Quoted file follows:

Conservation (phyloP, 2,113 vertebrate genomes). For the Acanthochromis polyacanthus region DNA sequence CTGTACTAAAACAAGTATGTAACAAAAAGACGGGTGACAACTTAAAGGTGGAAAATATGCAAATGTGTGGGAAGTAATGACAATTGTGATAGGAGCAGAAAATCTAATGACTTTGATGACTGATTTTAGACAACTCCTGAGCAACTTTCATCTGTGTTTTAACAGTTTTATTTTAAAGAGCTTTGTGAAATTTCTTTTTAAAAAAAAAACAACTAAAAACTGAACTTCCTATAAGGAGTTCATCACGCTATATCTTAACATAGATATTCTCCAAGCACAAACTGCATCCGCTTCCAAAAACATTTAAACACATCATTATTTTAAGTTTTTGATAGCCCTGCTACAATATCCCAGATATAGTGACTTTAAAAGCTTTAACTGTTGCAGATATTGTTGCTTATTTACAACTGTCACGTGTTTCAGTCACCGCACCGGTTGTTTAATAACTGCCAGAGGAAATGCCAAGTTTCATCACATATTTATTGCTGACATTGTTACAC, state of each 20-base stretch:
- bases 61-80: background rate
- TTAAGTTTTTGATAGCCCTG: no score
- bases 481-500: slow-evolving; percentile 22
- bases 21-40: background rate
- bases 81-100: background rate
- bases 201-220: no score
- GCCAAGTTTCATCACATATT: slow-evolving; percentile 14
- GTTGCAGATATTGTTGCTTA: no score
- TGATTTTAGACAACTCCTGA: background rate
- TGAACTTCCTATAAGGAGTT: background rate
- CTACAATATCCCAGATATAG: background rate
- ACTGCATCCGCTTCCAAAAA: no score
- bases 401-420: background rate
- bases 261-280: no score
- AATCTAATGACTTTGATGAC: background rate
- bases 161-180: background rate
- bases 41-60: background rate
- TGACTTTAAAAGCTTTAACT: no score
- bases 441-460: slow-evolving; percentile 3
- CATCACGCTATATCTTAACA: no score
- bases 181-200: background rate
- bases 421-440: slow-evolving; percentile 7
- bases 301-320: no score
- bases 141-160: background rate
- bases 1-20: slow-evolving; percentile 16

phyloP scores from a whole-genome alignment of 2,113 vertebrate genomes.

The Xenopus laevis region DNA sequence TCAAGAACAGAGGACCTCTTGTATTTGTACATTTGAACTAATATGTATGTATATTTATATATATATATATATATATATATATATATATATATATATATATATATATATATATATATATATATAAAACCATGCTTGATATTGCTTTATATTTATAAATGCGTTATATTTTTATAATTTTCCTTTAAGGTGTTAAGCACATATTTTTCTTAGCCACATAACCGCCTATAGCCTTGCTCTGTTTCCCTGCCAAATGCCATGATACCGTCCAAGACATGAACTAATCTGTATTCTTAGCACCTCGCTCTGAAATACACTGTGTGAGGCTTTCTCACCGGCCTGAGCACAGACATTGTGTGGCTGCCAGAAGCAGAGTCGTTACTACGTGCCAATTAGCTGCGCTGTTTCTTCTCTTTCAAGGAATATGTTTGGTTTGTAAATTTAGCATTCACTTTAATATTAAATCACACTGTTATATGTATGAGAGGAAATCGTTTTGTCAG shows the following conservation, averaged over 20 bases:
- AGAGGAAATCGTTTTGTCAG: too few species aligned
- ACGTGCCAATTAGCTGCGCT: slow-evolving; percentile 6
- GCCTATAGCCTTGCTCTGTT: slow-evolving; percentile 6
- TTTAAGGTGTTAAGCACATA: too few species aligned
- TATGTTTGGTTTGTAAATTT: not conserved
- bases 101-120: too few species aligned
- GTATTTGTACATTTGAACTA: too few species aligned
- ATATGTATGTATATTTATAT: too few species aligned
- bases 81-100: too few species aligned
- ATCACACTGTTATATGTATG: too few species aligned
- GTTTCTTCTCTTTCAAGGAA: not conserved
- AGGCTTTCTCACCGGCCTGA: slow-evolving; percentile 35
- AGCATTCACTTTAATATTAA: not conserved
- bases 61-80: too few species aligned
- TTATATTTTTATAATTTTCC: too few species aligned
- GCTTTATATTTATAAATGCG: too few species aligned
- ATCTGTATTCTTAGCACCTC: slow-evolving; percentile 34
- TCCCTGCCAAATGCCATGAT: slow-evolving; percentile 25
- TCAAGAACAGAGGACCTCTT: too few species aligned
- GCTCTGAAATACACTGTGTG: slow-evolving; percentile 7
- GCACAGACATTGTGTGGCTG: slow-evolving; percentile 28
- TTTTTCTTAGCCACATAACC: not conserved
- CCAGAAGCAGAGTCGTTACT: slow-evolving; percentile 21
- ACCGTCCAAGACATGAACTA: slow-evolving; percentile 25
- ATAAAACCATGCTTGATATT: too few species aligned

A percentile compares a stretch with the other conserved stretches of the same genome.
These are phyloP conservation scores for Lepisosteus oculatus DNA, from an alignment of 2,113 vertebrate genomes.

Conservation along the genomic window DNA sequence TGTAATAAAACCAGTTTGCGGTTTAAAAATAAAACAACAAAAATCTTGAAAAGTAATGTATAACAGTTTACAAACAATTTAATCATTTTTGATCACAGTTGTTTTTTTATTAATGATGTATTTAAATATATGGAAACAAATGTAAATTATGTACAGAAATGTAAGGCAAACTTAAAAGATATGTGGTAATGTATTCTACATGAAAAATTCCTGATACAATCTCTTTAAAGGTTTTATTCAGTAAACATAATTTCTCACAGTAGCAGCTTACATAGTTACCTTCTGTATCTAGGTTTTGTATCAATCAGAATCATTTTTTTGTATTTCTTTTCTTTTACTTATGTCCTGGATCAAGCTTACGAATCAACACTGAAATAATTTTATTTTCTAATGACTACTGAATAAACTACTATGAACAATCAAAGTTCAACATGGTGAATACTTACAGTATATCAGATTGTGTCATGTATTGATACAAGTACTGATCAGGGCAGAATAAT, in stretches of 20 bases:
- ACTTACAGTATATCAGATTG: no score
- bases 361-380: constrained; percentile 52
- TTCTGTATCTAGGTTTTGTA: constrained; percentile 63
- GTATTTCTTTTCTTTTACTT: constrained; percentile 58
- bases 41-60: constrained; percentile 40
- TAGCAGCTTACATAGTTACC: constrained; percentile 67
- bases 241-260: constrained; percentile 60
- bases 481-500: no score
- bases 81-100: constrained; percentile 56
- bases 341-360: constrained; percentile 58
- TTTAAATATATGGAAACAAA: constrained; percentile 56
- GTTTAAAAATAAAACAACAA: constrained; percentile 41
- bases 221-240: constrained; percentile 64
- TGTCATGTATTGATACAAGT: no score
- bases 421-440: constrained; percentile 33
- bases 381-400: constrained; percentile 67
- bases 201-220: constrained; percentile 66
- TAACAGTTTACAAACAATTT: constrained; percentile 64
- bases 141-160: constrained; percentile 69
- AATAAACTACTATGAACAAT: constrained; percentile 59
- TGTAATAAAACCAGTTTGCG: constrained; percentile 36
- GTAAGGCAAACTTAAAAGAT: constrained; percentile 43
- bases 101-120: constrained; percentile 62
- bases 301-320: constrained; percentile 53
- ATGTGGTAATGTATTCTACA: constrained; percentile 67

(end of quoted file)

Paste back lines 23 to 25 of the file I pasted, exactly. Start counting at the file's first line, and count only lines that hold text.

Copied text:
- bases 421-440: slow-evolving; percentile 7
- bases 301-320: no score
- bases 141-160: background rate